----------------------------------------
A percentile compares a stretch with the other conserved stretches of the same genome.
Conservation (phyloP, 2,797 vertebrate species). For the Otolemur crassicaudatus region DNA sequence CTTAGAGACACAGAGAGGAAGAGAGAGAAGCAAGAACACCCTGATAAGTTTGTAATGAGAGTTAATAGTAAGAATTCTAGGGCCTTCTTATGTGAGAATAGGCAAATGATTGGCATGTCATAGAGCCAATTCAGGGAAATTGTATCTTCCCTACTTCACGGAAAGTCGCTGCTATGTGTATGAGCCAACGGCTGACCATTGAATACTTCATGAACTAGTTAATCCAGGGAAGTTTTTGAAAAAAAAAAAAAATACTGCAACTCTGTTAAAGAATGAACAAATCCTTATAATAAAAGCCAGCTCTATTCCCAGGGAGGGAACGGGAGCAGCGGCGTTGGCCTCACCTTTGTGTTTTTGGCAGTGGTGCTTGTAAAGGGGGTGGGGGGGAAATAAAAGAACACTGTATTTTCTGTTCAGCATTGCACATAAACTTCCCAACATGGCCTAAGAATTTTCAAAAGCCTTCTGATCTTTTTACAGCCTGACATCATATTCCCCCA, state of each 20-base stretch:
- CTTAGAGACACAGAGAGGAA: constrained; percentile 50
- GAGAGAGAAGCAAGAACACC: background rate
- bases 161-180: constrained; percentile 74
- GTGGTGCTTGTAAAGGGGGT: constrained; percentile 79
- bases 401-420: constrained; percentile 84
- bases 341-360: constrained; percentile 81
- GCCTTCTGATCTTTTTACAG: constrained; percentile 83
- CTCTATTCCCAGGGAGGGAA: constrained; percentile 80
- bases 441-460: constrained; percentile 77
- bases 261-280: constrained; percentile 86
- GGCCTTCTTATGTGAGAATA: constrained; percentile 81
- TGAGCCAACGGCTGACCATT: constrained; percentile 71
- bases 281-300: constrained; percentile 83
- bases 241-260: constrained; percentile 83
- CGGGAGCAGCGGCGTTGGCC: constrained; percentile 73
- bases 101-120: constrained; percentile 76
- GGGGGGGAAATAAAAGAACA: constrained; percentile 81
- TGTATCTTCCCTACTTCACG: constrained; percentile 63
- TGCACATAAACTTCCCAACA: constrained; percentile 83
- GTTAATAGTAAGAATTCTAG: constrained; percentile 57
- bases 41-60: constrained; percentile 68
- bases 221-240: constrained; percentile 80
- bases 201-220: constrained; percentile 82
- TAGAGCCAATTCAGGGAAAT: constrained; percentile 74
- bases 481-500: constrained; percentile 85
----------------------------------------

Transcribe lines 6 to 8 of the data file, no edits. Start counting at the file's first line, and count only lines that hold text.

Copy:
- GTGGTGCTTGTAAAGGGGGT: constrained; percentile 79
- bases 401-420: constrained; percentile 84
- bases 341-360: constrained; percentile 81